Master of Social Work (MSW) degree programs are most commonly paired with PhD programs in social work for MSW/PhD dual degree programs. These programs may take 4 to 7 years to complete and include plenty of field and research experience in a student's chosen area of interest within social work. Here we discuss some of the more common requirements for these dual degree programs.
Information for MSW/PhD Dual Degree Programs
Most MSW/PhD dual degree programs require a dissertation and prepare students for research-based careers in social work. Some programs may have an advanced standing track for students who hold a bachelor's degree in social work that requires less coursework for the MSW. Although coursework for these degree programs varies quite a bit based on a student's personal interests, below are a few of the more common course topics for these dual degree programs.
Students in the MSW/PhD dual degree program usually take at least one course in quantitative and qualitative research methods for the PhD portion of the program. Courses in quantitative research may focus on quantitative designs and issues specific to social work to prepare students to conduct and evaluate/analyze research in the field. Specific topics may include hypothesis formation, sampling, human subject protection and statistical/mathematical foundations.
Courses in interventions vary depending on if they are taken at the master's or doctoral level. Interventions courses at the master's level tend to focus on evidence-based social work practices and laying a foundation for field work and/or specific intervention courses at the advanced level, such as with families or adults. Those at the doctoral level usually focus on developing, designing and evaluating interventions and/or intervention research.
MSW/PhD dual degree programs typically include a course that explores American social welfare programs and structures. Some of these courses may place an emphasis on the history and policy of social welfare from various perspectives, such as political, economic and social, while others examine debates and issues concerning social work and social welfare systems. These courses may also explore race and gender dynamics, issues of globalization and how to measure the effectiveness of programs.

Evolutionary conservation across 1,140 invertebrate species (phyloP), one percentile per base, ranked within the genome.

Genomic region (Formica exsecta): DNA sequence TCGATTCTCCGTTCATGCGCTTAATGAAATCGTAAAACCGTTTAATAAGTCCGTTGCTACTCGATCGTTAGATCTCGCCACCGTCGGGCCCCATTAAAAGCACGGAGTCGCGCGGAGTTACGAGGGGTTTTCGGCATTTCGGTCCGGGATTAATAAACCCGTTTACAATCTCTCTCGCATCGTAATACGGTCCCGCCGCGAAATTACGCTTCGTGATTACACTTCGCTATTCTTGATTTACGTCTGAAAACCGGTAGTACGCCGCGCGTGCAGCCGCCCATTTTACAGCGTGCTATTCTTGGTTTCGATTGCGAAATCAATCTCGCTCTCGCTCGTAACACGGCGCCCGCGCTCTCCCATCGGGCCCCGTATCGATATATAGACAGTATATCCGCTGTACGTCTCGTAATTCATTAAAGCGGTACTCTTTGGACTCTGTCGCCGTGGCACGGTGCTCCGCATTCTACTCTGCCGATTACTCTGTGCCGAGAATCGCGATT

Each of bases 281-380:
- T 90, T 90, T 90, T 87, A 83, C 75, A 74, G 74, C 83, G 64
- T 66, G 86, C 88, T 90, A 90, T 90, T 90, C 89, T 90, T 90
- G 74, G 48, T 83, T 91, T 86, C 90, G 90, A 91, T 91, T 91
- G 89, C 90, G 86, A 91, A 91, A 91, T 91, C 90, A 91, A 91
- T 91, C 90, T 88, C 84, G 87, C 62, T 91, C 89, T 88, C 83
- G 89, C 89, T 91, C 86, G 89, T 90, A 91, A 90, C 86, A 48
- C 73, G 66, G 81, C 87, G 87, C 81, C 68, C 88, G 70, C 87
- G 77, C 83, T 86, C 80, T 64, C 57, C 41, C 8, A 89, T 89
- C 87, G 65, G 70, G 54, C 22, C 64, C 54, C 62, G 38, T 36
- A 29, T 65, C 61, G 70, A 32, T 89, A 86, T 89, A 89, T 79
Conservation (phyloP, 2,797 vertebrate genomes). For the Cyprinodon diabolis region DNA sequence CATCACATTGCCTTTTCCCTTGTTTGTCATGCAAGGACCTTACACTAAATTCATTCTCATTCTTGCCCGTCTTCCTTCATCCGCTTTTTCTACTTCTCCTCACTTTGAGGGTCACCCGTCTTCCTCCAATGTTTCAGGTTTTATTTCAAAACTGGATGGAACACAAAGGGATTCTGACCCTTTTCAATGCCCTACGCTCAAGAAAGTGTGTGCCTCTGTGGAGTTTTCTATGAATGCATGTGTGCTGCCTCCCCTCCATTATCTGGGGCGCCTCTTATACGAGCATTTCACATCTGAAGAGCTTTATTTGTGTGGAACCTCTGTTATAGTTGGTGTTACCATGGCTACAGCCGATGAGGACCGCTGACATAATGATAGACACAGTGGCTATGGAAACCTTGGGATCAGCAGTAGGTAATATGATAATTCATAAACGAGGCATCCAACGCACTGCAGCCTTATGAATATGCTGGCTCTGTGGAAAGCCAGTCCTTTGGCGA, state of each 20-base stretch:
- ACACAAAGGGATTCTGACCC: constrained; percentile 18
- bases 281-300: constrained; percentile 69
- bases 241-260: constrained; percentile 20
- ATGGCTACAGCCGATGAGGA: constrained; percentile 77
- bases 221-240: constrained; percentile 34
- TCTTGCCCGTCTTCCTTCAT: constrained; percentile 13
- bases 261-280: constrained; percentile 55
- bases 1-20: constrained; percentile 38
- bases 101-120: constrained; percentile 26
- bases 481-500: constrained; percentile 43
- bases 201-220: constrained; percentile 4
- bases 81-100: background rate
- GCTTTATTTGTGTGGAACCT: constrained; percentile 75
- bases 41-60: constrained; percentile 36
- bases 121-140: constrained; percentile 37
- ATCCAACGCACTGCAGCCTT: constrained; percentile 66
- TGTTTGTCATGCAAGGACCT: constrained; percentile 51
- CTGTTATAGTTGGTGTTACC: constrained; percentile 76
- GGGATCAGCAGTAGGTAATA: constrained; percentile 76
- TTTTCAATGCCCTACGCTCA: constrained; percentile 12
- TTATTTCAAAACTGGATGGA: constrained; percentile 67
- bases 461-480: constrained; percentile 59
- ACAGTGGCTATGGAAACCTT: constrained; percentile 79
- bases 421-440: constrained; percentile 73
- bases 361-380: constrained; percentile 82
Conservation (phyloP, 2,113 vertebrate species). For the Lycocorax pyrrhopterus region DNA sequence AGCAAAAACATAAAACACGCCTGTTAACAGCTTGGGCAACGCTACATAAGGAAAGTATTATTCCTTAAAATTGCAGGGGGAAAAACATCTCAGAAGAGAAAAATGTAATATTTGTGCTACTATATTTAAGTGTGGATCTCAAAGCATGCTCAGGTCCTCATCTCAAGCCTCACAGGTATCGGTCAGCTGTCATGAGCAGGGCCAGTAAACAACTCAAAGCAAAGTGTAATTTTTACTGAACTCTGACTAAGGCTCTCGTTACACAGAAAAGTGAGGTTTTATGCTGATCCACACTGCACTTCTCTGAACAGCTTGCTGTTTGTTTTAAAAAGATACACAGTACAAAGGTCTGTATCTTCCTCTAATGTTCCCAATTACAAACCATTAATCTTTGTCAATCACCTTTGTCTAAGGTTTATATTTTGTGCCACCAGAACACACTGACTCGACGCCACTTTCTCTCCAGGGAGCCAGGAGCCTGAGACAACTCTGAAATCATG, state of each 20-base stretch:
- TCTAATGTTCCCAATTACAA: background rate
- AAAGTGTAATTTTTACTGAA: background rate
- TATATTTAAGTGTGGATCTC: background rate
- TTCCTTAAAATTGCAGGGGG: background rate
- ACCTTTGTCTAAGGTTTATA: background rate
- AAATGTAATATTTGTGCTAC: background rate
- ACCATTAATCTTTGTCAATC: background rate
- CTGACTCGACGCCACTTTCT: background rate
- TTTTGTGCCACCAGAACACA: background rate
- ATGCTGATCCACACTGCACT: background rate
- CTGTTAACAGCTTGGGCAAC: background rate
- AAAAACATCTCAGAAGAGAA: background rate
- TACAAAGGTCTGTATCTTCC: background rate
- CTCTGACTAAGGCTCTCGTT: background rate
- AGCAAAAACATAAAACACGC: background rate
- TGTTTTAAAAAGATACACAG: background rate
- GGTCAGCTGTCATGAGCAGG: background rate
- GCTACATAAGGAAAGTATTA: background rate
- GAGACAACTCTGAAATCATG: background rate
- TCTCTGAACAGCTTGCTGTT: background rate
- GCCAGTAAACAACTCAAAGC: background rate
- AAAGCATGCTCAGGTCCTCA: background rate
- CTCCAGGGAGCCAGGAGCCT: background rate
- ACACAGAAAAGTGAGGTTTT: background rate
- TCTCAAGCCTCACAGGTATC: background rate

Students usually take a course that discusses the analysis and/or development of social policy and aims to help students develop strong research techniques. Students learn about the strengths and weaknesses of different policy development and analysis methods, while also considering economic, political and structural factors. These courses may also include cost-benefit analysis and require students to critically examine proposed social policies.
Social Work Practice Theories
For the PhD portion of the program, students may take one or more courses in the theories of social work practice. Some of these courses may focus on the skills needed to develop social work practice and how to test theories to come up with alternatives. Other courses may give a broad overview of the subject and discuss the theory, process, outcome and evaluation of different intervention theories for individuals, groups and other populations.
Common Entrance Requirements
Most MSW/PhD dual degree programs in social work require students to apply to each program separately. At the master's degree level, applicants need to hold a bachelor's degree and may need to meet a minimum GPA requirement and/or have social work-related experience. At the doctoral level, students may need to have research and research writing experience, a course in statistics and/or meet a minimum GPA requirement. Most of these applications require official transcripts, GRE test scores, letters of recommendation, a statement of purpose, a resume/CV and/or a writing sample.
MSW and PhD in social work dual degree programs include several research- and theory-based courses. Students in these dual degree programs must complete a dissertation and participate in field and research experiences.